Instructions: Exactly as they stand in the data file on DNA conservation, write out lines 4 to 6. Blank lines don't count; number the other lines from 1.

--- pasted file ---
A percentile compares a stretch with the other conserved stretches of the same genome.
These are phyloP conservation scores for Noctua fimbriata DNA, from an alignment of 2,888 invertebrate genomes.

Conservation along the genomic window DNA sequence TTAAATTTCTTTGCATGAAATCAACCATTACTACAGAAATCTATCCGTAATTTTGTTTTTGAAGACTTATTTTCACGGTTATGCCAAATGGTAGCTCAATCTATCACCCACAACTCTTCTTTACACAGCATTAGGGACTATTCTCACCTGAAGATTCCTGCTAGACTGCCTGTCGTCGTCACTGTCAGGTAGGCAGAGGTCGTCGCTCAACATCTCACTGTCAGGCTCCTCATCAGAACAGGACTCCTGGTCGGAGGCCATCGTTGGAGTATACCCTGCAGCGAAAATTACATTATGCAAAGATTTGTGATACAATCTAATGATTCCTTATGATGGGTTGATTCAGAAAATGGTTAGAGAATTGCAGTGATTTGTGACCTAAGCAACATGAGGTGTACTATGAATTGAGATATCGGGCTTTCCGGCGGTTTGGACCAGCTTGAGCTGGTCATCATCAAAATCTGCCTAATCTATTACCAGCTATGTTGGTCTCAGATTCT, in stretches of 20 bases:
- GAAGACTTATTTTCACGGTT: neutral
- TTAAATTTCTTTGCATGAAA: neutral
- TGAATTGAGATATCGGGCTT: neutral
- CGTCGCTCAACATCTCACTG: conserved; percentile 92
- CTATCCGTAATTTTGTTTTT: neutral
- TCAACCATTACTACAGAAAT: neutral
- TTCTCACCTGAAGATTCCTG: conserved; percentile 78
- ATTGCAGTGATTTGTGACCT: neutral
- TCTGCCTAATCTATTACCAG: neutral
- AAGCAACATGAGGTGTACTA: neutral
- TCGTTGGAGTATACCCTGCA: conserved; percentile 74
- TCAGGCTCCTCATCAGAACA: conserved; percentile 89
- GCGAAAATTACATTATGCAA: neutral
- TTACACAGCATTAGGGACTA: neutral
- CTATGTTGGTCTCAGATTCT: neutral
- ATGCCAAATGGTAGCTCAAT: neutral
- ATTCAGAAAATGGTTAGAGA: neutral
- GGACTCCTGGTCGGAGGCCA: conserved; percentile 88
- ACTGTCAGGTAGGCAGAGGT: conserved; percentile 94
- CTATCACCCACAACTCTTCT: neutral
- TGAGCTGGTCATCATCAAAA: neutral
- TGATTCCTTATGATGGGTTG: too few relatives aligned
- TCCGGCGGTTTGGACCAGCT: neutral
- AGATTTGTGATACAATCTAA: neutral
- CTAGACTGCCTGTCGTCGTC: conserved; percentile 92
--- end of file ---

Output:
- GAAGACTTATTTTCACGGTT: neutral
- TTAAATTTCTTTGCATGAAA: neutral
- TGAATTGAGATATCGGGCTT: neutral